That Naudi Aguilar piece of $&@# at Functional Patterns is the biggest A-hole in the fitness industry. This guy is quickly reaching Mike Chang status. The guy has a tat of his shitty own company on his chest. That broken piece of the circle on his logo represents his missing common sense. This guy needs to be exposed for the fraud he is. If you have more BUSO balls then 45lbs weights in your gym then your an d-bag. I can’t believe his is traveling the country giving seminars on his made up shit. I really hate that guy.

    I mean this one video he was standing on a exercise ball barefoot swinging an Indian Club. The entire time I was watching I was desperately praying that he would slip and that Indian Club would impale his eye socket. Unfortunately it didn’t happen.

    By the way check out Elgintensity. His video satire DESTROYS these con-artist trainer frauds. He goes right for their throat!

    These people should be next on your kill list:
    1.) Mike Chang
    2.) CT Fletcher
    3.) Kali Muscle
    4.) Anything CrossFit
    5.) Elliott Hulse

    Bonus Exercise:

    • Steven Sequoia says:

      Thanks for the link to infiniteelgintensity! That guy is hilarious! Thanks for the link to Naudi too! He’s just as hilarious (but he doesn’t know it!). Back in the 90’s when I first got certified as a trainer one of the instructors defined a sport as: “anything that challenges the human bodies ability to hold itself together”, and that “often the determining factor of success in a given sport isn’t athletic ability, but genetic joint integrity”.
      So this Naudi guy is doing some stupid shit that he is lucky enough that his body can tolerate…if he is training people this way, he is going to hurt A LOT of people…this is the apex of irresponsibility! I hope he garrotes himself on the cable station.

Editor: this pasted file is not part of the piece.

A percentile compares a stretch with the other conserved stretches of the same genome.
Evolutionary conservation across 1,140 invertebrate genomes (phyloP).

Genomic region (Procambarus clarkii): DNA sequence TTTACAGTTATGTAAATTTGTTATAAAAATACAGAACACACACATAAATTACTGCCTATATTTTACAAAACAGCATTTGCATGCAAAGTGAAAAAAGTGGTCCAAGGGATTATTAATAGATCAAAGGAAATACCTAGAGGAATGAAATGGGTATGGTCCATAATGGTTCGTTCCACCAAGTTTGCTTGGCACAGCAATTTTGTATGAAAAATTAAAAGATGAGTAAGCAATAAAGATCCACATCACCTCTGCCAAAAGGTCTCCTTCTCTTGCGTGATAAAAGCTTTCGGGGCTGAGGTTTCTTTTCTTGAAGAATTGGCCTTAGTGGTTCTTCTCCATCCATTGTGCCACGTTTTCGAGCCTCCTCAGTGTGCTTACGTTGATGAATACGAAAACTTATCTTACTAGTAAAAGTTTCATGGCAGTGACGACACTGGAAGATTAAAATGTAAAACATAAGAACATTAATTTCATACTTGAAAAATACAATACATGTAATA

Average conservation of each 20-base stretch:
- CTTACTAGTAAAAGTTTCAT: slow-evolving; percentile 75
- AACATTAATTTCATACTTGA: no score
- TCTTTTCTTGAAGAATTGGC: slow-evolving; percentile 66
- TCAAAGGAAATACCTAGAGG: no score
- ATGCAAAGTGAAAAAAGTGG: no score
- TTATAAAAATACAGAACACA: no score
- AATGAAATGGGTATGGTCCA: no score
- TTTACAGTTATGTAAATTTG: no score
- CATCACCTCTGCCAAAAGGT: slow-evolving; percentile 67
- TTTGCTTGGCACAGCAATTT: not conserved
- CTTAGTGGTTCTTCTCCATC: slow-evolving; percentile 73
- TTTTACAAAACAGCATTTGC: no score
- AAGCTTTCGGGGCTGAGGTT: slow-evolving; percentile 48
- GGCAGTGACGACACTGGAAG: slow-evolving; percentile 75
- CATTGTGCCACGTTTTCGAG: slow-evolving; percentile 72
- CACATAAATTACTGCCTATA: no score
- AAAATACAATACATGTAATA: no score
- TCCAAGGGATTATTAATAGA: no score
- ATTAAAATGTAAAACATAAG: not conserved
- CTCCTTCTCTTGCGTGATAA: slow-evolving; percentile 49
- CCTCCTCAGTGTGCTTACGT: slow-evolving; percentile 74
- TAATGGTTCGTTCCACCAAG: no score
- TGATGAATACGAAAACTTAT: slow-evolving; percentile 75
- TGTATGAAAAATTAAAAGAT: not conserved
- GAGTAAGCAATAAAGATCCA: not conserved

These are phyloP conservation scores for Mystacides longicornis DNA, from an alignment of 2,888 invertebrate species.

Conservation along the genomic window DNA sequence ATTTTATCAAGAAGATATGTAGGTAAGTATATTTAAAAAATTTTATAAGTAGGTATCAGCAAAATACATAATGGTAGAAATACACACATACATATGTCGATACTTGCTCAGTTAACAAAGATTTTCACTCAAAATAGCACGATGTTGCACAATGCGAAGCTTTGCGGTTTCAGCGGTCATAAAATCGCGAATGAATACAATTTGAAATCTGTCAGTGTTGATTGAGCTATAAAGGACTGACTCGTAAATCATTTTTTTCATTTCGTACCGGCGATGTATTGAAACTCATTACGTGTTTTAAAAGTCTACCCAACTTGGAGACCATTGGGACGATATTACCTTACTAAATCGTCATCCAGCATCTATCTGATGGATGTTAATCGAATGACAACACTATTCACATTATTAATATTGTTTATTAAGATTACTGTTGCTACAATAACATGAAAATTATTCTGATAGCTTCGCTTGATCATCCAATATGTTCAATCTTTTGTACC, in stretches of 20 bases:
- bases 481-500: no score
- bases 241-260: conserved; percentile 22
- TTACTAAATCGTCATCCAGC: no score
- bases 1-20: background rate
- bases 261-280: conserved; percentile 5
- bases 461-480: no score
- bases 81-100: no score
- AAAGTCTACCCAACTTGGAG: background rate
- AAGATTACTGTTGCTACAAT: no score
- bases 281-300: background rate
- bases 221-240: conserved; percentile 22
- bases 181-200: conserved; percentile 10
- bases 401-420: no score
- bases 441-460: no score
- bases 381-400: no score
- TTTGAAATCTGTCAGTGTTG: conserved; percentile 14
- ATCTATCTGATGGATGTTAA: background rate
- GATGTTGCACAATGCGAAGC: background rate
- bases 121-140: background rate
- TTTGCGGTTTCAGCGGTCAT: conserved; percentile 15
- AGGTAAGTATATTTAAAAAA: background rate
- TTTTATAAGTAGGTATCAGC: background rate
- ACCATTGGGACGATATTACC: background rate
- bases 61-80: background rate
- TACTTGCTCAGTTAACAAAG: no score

• Teresa says:

      You mean…he’s NOT training rhythmic gymnasts? Wth…

    • Now the names that you’ve mentioned are not functional training gurus. As a 30 year fitness enthusiast and recreational bodybuilder, I actually find their YouTube channels informative, inspiring and entertaining.

  • Jim says:

    Bret, I’m inclined to agree with most of your points, however, there are plenty of people working their ass off in the gym, have increased strength, increased muscle mass, yet do not increase athletic performance. Olympic lifting probably best addresses this deficit yet to do them properly takes years of technical training under a highly skilled eye. A cursory glance at YouTube videos of people attempting Olympic lifts highlights this point. The goal is to turn on rapidly turn off rapidly and be able to repeat it over and over. The person who can do that will dominate on an athletic field of play. That being said hypertrophy has its place but the smallest most powerful athlete will likely win (big engine in a small car). Power is a function of position and efficient muscle recruitment which cannot occur with compensation or poor movement patterns. You can however be strong and move poorly as you have strengthened and reinforced compensation patterns. As with most things the truth lies some where in the middle. Their is a place for assessing movement including how one stands yet not as at the expense of strength and power but as a precursor to its efficient and effective development.

    • Bret says:

      Jim, hundreds of training studies show that resistance training DOES improve athleticism. Does it always work with the creme de la creme? No, but still they all lift weights. But that’s besides the point; they get better at their craft by sprinting, doing plyos, etc. Weights complement this by increasing engine size and power, but the athletes must blend it together into their skill. And I never said to just go out and strengthen crappy movement patterns. I have dozens of videos detailing good form on the various exercises. Assessment is a big deal and so is mechanics. But to say that squats, deadlifts, Oly lifts, etc. aren’t functional and make the body dysfunctional is absurd. Check in tomorrow for more.

      • Jim says:

        Hey Bret,